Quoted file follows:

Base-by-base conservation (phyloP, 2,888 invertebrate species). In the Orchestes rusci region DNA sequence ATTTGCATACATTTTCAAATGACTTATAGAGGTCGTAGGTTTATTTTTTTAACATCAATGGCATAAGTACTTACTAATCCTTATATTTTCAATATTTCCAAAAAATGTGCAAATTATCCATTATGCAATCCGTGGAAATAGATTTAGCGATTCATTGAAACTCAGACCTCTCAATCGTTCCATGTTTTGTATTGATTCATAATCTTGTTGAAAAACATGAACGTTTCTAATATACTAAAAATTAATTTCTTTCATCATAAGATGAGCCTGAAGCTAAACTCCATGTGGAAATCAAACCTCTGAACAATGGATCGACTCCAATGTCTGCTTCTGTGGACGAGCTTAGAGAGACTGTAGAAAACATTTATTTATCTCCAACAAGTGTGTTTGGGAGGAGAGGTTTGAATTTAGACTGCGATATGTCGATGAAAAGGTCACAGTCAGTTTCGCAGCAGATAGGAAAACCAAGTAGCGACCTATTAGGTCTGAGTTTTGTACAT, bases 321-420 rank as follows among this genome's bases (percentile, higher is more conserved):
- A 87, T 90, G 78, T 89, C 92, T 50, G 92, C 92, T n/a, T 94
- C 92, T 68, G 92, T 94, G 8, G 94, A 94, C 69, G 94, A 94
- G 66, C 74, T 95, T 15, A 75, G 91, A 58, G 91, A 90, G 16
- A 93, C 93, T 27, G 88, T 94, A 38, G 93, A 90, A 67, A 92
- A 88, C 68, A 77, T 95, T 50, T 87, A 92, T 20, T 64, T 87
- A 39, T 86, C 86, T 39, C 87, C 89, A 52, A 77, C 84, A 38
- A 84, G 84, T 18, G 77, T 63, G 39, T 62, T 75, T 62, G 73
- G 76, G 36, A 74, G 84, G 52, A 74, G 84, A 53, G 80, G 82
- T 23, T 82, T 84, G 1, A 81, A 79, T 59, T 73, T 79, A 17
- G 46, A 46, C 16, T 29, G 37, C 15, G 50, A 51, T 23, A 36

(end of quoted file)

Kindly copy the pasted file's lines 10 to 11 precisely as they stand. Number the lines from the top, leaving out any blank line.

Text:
- T 23, T 82, T 84, G 1, A 81, A 79, T 59, T 73, T 79, A 17
- G 46, A 46, C 16, T 29, G 37, C 15, G 50, A 51, T 23, A 36